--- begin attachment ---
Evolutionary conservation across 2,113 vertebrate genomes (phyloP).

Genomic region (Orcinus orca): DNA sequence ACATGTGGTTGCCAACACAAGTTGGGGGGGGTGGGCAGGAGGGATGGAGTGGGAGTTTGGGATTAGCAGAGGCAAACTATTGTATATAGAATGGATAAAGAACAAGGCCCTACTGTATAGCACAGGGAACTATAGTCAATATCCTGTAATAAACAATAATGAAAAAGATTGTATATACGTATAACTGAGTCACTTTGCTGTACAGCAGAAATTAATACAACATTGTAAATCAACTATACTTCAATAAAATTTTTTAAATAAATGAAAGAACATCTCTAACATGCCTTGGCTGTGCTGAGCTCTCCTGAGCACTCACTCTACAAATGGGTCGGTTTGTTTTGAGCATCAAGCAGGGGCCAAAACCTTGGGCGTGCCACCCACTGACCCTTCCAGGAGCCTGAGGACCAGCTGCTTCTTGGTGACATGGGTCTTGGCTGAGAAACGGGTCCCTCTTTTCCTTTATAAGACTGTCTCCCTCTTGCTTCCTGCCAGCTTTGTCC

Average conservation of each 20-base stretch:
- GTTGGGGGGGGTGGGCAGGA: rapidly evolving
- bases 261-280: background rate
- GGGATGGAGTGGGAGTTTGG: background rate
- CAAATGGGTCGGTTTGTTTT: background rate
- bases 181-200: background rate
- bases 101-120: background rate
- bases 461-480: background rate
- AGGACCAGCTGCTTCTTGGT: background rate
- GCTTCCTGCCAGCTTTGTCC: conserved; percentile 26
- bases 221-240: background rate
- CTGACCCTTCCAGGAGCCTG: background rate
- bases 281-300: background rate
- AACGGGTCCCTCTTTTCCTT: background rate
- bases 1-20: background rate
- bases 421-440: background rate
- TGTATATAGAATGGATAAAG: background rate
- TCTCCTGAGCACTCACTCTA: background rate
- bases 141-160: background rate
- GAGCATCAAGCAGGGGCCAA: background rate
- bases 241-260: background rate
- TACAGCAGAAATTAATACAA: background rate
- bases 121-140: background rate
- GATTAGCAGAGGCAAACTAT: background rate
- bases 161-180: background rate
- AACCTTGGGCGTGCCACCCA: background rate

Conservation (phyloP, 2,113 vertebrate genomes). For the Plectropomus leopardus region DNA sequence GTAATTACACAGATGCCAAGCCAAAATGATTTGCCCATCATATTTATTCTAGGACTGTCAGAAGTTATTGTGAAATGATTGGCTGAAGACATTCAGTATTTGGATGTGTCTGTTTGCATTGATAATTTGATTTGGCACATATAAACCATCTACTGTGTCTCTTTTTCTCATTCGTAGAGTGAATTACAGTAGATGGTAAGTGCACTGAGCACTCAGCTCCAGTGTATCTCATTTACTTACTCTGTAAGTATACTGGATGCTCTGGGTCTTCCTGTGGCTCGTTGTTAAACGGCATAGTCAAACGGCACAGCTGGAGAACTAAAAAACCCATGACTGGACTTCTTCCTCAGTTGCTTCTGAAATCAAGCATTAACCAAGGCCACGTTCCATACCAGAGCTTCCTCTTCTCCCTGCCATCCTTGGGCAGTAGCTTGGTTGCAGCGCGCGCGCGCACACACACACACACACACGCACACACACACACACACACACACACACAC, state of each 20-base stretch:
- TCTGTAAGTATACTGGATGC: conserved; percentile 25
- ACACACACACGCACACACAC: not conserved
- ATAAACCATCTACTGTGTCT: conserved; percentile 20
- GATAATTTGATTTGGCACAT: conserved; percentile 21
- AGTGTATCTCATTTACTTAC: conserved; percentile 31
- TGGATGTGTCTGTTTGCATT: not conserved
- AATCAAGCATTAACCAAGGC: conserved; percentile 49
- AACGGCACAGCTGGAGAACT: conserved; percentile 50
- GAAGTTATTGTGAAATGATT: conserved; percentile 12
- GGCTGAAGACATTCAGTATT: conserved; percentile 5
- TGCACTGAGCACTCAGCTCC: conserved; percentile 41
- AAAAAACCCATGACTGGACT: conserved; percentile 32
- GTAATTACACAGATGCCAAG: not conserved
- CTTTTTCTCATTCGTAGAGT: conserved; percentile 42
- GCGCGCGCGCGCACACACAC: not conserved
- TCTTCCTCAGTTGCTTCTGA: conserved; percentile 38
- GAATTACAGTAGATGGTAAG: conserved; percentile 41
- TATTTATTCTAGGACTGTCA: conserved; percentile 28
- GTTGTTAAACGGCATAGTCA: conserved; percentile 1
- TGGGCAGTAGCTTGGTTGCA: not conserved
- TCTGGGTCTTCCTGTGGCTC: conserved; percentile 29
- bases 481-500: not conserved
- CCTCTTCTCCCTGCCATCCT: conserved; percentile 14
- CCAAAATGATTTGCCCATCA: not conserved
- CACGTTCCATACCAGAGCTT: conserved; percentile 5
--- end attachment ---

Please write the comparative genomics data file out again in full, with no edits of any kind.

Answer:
Evolutionary conservation across 2,113 vertebrate genomes (phyloP).

Genomic region (Orcinus orca): DNA sequence ACATGTGGTTGCCAACACAAGTTGGGGGGGGTGGGCAGGAGGGATGGAGTGGGAGTTTGGGATTAGCAGAGGCAAACTATTGTATATAGAATGGATAAAGAACAAGGCCCTACTGTATAGCACAGGGAACTATAGTCAATATCCTGTAATAAACAATAATGAAAAAGATTGTATATACGTATAACTGAGTCACTTTGCTGTACAGCAGAAATTAATACAACATTGTAAATCAACTATACTTCAATAAAATTTTTTAAATAAATGAAAGAACATCTCTAACATGCCTTGGCTGTGCTGAGCTCTCCTGAGCACTCACTCTACAAATGGGTCGGTTTGTTTTGAGCATCAAGCAGGGGCCAAAACCTTGGGCGTGCCACCCACTGACCCTTCCAGGAGCCTGAGGACCAGCTGCTTCTTGGTGACATGGGTCTTGGCTGAGAAACGGGTCCCTCTTTTCCTTTATAAGACTGTCTCCCTCTTGCTTCCTGCCAGCTTTGTCC

Average conservation of each 20-base stretch:
- GTTGGGGGGGGTGGGCAGGA: rapidly evolving
- bases 261-280: background rate
- GGGATGGAGTGGGAGTTTGG: background rate
- CAAATGGGTCGGTTTGTTTT: background rate
- bases 181-200: background rate
- bases 101-120: background rate
- bases 461-480: background rate
- AGGACCAGCTGCTTCTTGGT: background rate
- GCTTCCTGCCAGCTTTGTCC: conserved; percentile 26
- bases 221-240: background rate
- CTGACCCTTCCAGGAGCCTG: background rate
- bases 281-300: background rate
- AACGGGTCCCTCTTTTCCTT: background rate
- bases 1-20: background rate
- bases 421-440: background rate
- TGTATATAGAATGGATAAAG: background rate
- TCTCCTGAGCACTCACTCTA: background rate
- bases 141-160: background rate
- GAGCATCAAGCAGGGGCCAA: background rate
- bases 241-260: background rate
- TACAGCAGAAATTAATACAA: background rate
- bases 121-140: background rate
- GATTAGCAGAGGCAAACTAT: background rate
- bases 161-180: background rate
- AACCTTGGGCGTGCCACCCA: background rate

Conservation (phyloP, 2,113 vertebrate genomes). For the Plectropomus leopardus region DNA sequence GTAATTACACAGATGCCAAGCCAAAATGATTTGCCCATCATATTTATTCTAGGACTGTCAGAAGTTATTGTGAAATGATTGGCTGAAGACATTCAGTATTTGGATGTGTCTGTTTGCATTGATAATTTGATTTGGCACATATAAACCATCTACTGTGTCTCTTTTTCTCATTCGTAGAGTGAATTACAGTAGATGGTAAGTGCACTGAGCACTCAGCTCCAGTGTATCTCATTTACTTACTCTGTAAGTATACTGGATGCTCTGGGTCTTCCTGTGGCTCGTTGTTAAACGGCATAGTCAAACGGCACAGCTGGAGAACTAAAAAACCCATGACTGGACTTCTTCCTCAGTTGCTTCTGAAATCAAGCATTAACCAAGGCCACGTTCCATACCAGAGCTTCCTCTTCTCCCTGCCATCCTTGGGCAGTAGCTTGGTTGCAGCGCGCGCGCGCACACACACACACACACACGCACACACACACACACACACACACACACAC, state of each 20-base stretch:
- TCTGTAAGTATACTGGATGC: conserved; percentile 25
- ACACACACACGCACACACAC: not conserved
- ATAAACCATCTACTGTGTCT: conserved; percentile 20
- GATAATTTGATTTGGCACAT: conserved; percentile 21
- AGTGTATCTCATTTACTTAC: conserved; percentile 31
- TGGATGTGTCTGTTTGCATT: not conserved
- AATCAAGCATTAACCAAGGC: conserved; percentile 49
- AACGGCACAGCTGGAGAACT: conserved; percentile 50
- GAAGTTATTGTGAAATGATT: conserved; percentile 12
- GGCTGAAGACATTCAGTATT: conserved; percentile 5
- TGCACTGAGCACTCAGCTCC: conserved; percentile 41
- AAAAAACCCATGACTGGACT: conserved; percentile 32
- GTAATTACACAGATGCCAAG: not conserved
- CTTTTTCTCATTCGTAGAGT: conserved; percentile 42
- GCGCGCGCGCGCACACACAC: not conserved
- TCTTCCTCAGTTGCTTCTGA: conserved; percentile 38
- GAATTACAGTAGATGGTAAG: conserved; percentile 41
- TATTTATTCTAGGACTGTCA: conserved; percentile 28
- GTTGTTAAACGGCATAGTCA: conserved; percentile 1
- TGGGCAGTAGCTTGGTTGCA: not conserved
- TCTGGGTCTTCCTGTGGCTC: conserved; percentile 29
- bases 481-500: not conserved
- CCTCTTCTCCCTGCCATCCT: conserved; percentile 14
- CCAAAATGATTTGCCCATCA: not conserved
- CACGTTCCATACCAGAGCTT: conserved; percentile 5